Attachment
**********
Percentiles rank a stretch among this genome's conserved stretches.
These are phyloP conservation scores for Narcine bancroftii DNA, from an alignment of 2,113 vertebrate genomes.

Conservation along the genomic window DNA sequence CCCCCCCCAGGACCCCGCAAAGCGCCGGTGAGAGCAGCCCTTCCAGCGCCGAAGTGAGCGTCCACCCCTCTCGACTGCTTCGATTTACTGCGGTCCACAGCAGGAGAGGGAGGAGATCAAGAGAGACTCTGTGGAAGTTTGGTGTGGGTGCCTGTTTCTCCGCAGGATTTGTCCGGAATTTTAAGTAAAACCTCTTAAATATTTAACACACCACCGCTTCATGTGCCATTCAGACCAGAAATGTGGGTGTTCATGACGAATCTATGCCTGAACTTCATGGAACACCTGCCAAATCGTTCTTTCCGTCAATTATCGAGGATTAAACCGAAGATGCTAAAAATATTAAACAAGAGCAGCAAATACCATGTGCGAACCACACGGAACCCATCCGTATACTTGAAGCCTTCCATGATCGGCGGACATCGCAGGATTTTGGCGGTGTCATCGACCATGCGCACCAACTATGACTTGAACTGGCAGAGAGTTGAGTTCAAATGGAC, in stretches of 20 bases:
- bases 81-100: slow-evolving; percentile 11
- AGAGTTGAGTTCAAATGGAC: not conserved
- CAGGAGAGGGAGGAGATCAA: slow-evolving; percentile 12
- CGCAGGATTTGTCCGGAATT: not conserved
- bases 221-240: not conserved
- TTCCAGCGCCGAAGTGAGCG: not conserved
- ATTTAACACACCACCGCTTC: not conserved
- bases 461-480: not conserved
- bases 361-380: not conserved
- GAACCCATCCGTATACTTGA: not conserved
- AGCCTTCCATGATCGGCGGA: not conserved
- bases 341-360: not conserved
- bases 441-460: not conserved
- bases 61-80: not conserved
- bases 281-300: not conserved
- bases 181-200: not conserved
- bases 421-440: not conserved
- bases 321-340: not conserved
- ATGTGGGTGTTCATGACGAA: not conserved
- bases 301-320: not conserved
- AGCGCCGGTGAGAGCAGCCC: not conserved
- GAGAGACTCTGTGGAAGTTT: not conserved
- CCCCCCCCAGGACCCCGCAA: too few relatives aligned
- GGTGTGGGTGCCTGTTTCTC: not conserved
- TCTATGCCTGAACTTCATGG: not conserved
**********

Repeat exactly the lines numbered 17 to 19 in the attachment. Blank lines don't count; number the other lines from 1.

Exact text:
- bases 61-80: not conserved
- bases 281-300: not conserved
- bases 181-200: not conserved